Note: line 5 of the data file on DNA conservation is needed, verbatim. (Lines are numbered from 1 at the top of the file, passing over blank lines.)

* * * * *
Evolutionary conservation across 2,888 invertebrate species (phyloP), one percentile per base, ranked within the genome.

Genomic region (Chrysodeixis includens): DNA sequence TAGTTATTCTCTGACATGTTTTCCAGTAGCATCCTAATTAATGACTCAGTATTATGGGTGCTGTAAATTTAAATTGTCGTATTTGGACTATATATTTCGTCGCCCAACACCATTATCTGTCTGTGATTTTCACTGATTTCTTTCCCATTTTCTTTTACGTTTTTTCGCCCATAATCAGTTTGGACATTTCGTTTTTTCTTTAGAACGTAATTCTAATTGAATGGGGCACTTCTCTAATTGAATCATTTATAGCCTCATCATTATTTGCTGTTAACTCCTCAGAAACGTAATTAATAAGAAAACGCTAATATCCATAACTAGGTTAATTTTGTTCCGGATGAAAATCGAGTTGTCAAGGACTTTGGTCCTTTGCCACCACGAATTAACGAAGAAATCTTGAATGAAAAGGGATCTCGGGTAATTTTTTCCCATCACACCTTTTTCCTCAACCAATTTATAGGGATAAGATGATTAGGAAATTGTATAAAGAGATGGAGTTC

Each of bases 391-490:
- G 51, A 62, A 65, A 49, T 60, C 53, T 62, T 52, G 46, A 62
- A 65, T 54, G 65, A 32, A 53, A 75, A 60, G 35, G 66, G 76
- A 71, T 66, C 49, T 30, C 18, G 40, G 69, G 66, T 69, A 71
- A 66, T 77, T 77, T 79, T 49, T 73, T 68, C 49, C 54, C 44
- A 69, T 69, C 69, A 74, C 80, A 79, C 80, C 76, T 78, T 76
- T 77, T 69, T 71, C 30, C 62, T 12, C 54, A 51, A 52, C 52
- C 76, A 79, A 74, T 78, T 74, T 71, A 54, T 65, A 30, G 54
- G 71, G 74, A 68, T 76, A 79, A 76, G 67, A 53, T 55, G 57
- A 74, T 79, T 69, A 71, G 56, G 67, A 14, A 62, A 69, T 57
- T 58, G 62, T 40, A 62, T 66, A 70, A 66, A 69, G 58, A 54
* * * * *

- A 65, T 54, G 65, A 32, A 53, A 75, A 60, G 35, G 66, G 76